Saturday, December 01, 2007

Digital signage ad market looking good for 2008

Brandweek's running an article about the success of ad-driven digital signage. Being Brandweek, the article still includes the requisite amount of "gee, who'd of thunk it?" introspection about the digital out-of-home industry in general, but it also contributes some speculation-driven industry numbers and info about PRN's Wal-Mart network that need to get republished and recirculated so that they'll become quotable "facts." For example, consider the following:
  • In-store networks are projected to generate $330 million, per PQ Media, Stamford, Conn.
  • That's a 43% gain from $210 million the channel generated last year (2006).
  • Research from PRN shows that that in-store TV marketing generates 56% average recall versus 21% for regular TV spots.
  • More than 66% of content used on the PRN network in the last 12 months was created specifically for the retail environments compared with 50% during the prior year. (hooray!)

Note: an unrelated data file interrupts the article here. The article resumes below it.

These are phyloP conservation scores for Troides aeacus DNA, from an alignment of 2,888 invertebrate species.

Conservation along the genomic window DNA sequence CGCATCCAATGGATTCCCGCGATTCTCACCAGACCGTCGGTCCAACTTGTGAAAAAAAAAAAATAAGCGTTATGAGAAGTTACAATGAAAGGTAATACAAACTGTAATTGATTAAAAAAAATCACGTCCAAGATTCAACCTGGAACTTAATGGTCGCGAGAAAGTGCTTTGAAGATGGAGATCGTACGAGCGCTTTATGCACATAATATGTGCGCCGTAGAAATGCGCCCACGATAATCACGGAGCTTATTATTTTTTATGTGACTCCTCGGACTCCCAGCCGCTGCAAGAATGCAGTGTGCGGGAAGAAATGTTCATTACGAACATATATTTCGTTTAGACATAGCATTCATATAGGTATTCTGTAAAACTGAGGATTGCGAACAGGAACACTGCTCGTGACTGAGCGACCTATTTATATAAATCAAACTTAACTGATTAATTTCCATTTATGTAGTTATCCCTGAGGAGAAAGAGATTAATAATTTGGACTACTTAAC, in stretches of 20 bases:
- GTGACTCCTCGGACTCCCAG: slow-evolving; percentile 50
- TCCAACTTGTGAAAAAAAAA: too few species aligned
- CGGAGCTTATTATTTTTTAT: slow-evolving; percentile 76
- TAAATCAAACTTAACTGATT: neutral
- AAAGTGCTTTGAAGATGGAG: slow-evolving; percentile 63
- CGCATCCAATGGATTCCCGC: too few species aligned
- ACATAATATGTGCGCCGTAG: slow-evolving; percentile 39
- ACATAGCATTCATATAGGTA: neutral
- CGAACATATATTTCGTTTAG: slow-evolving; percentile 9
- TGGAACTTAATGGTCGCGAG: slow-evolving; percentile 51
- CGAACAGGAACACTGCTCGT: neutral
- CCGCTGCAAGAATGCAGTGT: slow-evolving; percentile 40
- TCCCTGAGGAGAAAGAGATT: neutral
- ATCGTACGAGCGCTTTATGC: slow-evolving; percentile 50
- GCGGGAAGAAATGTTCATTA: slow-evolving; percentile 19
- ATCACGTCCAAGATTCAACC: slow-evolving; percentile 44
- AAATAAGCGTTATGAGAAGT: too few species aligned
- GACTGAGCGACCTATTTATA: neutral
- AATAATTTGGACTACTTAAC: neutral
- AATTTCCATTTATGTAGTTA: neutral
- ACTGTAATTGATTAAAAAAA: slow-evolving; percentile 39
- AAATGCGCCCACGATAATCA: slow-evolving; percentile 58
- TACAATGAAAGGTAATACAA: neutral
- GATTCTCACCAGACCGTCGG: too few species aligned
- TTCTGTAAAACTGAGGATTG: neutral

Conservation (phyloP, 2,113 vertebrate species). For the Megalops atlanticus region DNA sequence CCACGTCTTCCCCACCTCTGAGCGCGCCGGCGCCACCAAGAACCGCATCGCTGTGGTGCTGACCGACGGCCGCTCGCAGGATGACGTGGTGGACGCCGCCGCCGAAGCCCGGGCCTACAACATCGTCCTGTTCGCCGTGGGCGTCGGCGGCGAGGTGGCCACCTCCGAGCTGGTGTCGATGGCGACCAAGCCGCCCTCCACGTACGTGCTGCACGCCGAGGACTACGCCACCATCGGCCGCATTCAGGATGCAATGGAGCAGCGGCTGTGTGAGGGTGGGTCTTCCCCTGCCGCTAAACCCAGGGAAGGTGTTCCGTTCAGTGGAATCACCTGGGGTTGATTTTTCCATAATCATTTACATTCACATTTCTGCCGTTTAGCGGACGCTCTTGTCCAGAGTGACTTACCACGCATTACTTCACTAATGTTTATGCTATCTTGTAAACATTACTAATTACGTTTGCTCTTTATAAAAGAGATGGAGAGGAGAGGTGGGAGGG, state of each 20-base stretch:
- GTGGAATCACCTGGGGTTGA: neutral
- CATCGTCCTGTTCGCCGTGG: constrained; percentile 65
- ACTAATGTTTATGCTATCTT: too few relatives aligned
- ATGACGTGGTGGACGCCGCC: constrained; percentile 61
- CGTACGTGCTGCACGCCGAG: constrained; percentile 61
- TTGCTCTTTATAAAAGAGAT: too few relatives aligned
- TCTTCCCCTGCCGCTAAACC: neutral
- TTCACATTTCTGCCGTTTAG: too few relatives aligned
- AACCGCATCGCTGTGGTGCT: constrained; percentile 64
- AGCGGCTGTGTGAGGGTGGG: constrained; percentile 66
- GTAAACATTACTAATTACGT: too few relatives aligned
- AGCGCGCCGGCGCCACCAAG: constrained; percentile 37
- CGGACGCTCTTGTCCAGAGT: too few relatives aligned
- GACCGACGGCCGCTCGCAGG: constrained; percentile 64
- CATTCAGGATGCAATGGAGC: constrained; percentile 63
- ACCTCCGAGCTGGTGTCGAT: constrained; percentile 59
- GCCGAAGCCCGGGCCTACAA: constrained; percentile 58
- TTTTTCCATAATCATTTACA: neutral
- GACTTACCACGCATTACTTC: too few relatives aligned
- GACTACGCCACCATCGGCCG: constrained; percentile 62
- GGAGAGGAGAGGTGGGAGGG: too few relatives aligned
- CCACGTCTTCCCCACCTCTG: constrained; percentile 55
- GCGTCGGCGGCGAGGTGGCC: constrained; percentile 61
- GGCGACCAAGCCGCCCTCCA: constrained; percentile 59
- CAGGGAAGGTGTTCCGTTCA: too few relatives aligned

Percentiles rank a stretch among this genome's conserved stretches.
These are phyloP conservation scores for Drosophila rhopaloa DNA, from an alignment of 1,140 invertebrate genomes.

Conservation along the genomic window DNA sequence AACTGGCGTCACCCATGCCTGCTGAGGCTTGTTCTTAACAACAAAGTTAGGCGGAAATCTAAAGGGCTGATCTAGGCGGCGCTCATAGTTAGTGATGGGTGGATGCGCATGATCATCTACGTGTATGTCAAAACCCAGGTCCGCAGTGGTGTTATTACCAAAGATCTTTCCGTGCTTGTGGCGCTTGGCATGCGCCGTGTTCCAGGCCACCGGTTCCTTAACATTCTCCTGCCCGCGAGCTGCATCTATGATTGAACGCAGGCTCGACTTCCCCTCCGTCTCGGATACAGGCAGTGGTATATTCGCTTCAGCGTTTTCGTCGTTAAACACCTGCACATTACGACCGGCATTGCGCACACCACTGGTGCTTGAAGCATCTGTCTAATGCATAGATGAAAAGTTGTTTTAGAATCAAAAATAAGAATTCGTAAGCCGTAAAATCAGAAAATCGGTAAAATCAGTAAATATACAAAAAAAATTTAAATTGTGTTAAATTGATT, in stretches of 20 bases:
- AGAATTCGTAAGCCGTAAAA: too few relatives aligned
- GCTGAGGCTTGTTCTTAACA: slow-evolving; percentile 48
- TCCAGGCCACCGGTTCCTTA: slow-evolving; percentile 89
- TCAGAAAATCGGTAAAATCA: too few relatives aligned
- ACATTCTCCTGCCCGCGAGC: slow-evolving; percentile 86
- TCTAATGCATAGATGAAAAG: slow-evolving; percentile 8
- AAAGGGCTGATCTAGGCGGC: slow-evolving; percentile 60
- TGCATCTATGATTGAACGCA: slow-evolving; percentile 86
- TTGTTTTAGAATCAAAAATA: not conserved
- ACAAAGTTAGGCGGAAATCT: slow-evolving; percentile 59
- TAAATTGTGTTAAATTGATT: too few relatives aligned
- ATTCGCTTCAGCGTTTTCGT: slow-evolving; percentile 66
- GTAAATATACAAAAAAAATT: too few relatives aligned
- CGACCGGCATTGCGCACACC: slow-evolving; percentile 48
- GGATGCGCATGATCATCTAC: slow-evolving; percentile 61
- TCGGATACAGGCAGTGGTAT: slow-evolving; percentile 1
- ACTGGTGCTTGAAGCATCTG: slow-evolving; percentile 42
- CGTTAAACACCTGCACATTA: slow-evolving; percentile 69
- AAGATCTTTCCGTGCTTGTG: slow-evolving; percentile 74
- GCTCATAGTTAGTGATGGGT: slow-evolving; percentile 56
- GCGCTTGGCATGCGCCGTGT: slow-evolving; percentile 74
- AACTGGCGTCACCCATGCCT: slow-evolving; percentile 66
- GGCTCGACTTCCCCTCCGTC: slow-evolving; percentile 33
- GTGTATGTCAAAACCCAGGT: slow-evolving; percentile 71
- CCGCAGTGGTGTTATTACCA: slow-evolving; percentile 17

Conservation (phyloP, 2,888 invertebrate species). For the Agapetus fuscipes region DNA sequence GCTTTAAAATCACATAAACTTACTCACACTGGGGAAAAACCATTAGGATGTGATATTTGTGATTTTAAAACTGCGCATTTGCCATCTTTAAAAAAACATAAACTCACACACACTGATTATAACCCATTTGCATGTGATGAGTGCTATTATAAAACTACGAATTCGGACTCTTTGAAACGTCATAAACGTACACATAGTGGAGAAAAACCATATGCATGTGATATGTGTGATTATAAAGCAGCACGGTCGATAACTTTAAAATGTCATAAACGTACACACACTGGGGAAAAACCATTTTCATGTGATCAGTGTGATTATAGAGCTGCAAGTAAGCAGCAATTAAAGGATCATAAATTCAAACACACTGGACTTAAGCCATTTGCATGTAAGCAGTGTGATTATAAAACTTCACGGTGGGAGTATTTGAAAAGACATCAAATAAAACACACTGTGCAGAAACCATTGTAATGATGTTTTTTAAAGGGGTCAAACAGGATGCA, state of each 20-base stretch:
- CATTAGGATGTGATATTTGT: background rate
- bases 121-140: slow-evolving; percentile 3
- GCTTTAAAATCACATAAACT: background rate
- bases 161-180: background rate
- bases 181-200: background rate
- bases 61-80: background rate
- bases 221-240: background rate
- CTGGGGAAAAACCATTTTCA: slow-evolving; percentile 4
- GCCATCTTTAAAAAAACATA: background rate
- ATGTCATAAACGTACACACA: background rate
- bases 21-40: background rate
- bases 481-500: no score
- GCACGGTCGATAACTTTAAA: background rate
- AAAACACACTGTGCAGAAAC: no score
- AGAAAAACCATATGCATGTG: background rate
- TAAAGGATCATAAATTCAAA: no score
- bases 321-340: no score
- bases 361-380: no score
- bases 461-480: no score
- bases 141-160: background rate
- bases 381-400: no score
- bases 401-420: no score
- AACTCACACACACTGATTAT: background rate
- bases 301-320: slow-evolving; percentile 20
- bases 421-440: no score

That's all new information to me, but it seems believable enough. As I noted just the other day, it looks like the Wal-Mart network still dominates the percentage of digital signage screen time sold in the US, since they were selling $100M worth of spots way back in 2005, they estimated that they'd do around $150M in 2006 (of the $210M estimated to be the total size of the market), and even if they stagnated for 2007 and 2008, they'd still be doing 50% of all the ad sales business that there is to be done in this country.

I suppose it's not too surprising given that Wal-Mart is estimated to have about 20% of the retail grocery and consumables business, 22% of the US toy market, and leading or top-10 positions for a number of other key retail categories according to Wikipedia. Even so, with all the ballyhoo surrounding advertising networks of late, there ought to be either more competition for the PRN network, or else a larger overall market size. To think that every other ad-driven network in the country -- hundreds of thousands of screens -- are only able to garner somewhere between $150 and $180 million in sales is pretty astounding (and not in a good way). If we were to say that there were 300,000 unique "channels" available on which to sell space outside of the Wal-Mart network, that would mean that each screen was only being monetized to the tune of $600/year -- $50/month -- at the $180M number. That's pretty terrible.

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